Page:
There is a lot of pressure for authors to be prolific creators for the purpose of marketing. They feel the need to blog all the time or churn out new content in order to earn attention.
A much more efficient approach, however, is to be a content curator and not just a creator.
This way you can spend your creative energy on long-term projects like books.
Being a curator saves time, keeps you connected with other creators, and provides a welcomed service to your audience.
Thursday and Friday, for example, has become a popular day for authors to send out an email newsletter filled with links to good articles.
Why is this valuable?
Because there is a firehouse of content coming at us at all times. To have someone we trust curate and provide links to the best content is very useful.
Here are some of my favorite examples:
Austin Kleon sends out ten links every Friday to his email list. Some of the links are to his own blog and others are to articles, books, and documentaries he has come across that week.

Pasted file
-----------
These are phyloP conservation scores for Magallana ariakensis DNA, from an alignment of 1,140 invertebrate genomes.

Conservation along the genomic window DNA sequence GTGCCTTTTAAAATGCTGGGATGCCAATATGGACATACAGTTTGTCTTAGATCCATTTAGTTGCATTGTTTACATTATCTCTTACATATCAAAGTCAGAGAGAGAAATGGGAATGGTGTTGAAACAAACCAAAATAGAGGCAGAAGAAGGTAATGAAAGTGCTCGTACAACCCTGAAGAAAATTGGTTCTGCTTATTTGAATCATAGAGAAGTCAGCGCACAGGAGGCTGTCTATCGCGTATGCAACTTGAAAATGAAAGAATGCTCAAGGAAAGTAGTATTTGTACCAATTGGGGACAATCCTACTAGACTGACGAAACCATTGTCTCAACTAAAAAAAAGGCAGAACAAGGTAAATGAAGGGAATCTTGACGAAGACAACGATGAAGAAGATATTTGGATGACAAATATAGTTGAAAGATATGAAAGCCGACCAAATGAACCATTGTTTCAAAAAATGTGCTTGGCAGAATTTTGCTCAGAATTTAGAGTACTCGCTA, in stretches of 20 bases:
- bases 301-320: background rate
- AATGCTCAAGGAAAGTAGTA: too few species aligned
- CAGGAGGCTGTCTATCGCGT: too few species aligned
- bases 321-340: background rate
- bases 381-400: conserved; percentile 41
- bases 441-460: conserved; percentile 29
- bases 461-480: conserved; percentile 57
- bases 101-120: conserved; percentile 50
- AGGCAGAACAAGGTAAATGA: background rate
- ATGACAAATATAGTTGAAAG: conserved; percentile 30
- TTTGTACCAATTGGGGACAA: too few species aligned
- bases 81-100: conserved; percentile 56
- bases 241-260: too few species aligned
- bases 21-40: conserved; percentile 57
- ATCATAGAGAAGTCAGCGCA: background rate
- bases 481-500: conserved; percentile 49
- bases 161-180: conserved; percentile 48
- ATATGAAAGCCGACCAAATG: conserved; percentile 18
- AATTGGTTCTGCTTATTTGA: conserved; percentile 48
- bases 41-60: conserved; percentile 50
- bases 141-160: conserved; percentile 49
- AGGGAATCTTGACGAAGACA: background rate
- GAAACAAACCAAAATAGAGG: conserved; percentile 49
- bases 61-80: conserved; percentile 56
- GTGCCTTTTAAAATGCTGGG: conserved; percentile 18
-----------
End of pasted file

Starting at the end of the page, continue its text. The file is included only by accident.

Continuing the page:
Tim Ferriss offers what he calls “Five Bullet Friday” with links to five things he finds interesting from the week.
Jocelyn K. Glei sends out her Hurry Slowly newsletter on Thursdays with interesting links for artists to enjoy.
Joshua Becker of Becoming Minimalist shares a collection of links to interesting articles about minimalism and decluttering every Friday in something he calls “Inspiring Simplicity. Weekend Reads.”
Story Warren shares its Warren & the World newsletter on Fridays with links to their favorite links from around the web about cultivating imagination in children.
What kinds of links and articles would your audience find useful?
Collect these links while you work and share them at the end of the week.